Persecution and killing of Christians is on the rise across the world, US politicians largely remain silent

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In London, England, a small band of Pakistani Christians and supporters protest in 2009 against the use of blasphemy laws in Pakistan as an excuse for the persecution of minorities (Image credit: helen.2006/Flickr)

The persecution and killing of Christians, especially in the Middle East and Africa, has been on the rise as of late and there is a deafening silence in Washington, D.C.

On Sunday, at least 85 Christians were killed outside of a church in Pakistan and earlier this month the historic Christian town of Maaloula in Syria fell to Islamist rebels, leaving many Christians in the crossfire.

The Christian community in Egypt is also under attack with violence constantly on the rise, as I reported last month.

In Pakistan, Christians face regular discrimination and persecution under the country’s “discriminatory blasphemy laws” under which Christians can be sentenced to death or imprisoned, according to the Telegraph.

When attackers stormed a shopping mall and held hostages in the Kenyan capital of Nairobi on Sept. 21, they reportedly targeted Christians.

The attackers called out to the people in the mall in Swahili during a break in the gunfight, instructing Muslims to identify themselves and leave, according to the Guardian.

Joshua Hakim told the Guardian that he covered “the Christian name on his ID with his thumb he approached one of the attackers, whom he described as Somali, and showed them the plastic card.”

“They told me to go,” Hakim said. “Then an Indian man came forward and they said, ‘What is the name of Muhammad’s mother?’ When he couldn’t answer they just shot him.”

Unfortunately, few politicians in the United States seem to be taking notice of this trend, let alone making any effort to push back against it.

Colbert King, writing for The Washington Post, notes that Christians are suffering regularly in Nigeria.

Nigeria’s Boko Haram are “known to have assaulted more than 160 Christians or people thought to be Christian in more than 30 incidents,” according to King.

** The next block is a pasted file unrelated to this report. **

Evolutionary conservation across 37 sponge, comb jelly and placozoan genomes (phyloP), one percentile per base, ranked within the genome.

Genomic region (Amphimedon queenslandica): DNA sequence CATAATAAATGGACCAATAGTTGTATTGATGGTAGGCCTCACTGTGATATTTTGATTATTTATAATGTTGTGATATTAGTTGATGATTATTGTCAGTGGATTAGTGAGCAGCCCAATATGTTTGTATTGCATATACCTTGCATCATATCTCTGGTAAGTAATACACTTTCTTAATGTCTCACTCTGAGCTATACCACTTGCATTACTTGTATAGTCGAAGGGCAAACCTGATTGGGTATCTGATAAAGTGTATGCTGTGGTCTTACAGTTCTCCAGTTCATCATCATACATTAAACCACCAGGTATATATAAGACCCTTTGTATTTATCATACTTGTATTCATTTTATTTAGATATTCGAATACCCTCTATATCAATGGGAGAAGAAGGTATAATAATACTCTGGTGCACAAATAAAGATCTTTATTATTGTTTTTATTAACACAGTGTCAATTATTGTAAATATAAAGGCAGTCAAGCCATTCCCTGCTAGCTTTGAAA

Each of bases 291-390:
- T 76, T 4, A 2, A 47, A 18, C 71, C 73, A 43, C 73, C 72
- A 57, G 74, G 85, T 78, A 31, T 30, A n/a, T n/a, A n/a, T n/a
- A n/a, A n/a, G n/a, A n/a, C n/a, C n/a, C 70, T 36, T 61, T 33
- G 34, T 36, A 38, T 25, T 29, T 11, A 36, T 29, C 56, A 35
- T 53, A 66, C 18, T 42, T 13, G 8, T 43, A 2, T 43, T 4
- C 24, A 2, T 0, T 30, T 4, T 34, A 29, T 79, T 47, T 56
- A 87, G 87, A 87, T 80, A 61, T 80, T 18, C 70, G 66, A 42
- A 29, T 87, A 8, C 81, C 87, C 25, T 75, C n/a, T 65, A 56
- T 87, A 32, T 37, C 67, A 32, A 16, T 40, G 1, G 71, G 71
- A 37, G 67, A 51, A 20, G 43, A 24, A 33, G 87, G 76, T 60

Over the past year, Boko Haram bombed, burned or attacked 50 churches, killing at least 366 people over the past year alone, according to a report by the United States Commission on International Religious Freedom.

Religion Today charges “the U.S. and other Western governments” with ignoring attacks on Christians in northern Nigerian states.

These are just a few examples of a widespread trend of persecution around the globe.

The Christian population in the Middle East especially has been significantly reduced. Just 100 years ago, 20 percent of the Middle Eastern population was Christian. Now that number has been reduced to a mere five percent of the total population, according to a 2012 PBS report.

Approximately 75% of people across the globe live in countries with “high government restrictions on religion or high social hostilities involving religion,” according to a 2012 Pew Research Center study.

“In the year ending in mid-2010, government or social harassment of Christians was reported in 111 countries; the previous high was 107 countries in the first year of the study,” according to Pew.

Jewish people are the second most harassed, reporting government or social harassment in 68 countries in the year ending mid-2010.

Across all four years of study, between mid-2006 and mid-2010, Christians were harassed in 139 countries, Muslims in 121 and Jewish people in 121, according to Pew. Christians were the most likely of any group to experience harassment by government officials or organizations.

Unfortunately, few politicians in the United States seem to be taking notice of this trend, let alone making any effort to push back against it.

Rep. Frank World (R-Va.) wrote a letter to 300 Protestant and Catholic leaders in January, calling on American Christians to speak out about the persecution of their brothers and sisters abroad.

“Can you, as a leader in the church, help?” Wolf asked. “Are you pained by these accounts of persecution? Will you use your sphere of influence to raise the profile of this issue—be it through a sermon, writing or media interview?”

Last year, Wolf and Rep. Anna Enshoo (D-Calif.) co-sponsored legislation to create a special envoy to the State Department tasked with advocating for religious minorities in the Middle East and South-Central Asia.

While the legislation passed in the House, it languished in the Senate.

The Near East and South Central Asia Religious Freedom Act of 2013 was reintroduced in January, passed the House again and still sits in the Senate. On March 22 it was referred to the Senate Committee on Foreign Relations and Sen. Roy Blunt (R-Mo.) told the Daily Beast that there is no date for it to be taken up.

Writing for the Daily Beast, Kirsten Powers asks: “When American leaders meet with the Saudi government, where is the public outcry demanding they confront the Saudis for fomenting hatred of Christians, Jews, and even Muslim minorities through their propagandistic tracts and textbooks? In the debate on Syria, why has the fate of Christians and other religious minorities been almost completely ignored?”

“We in the West must speak out on behalf of the persecuted church around the world,” Wolf wrote in closing his letter.

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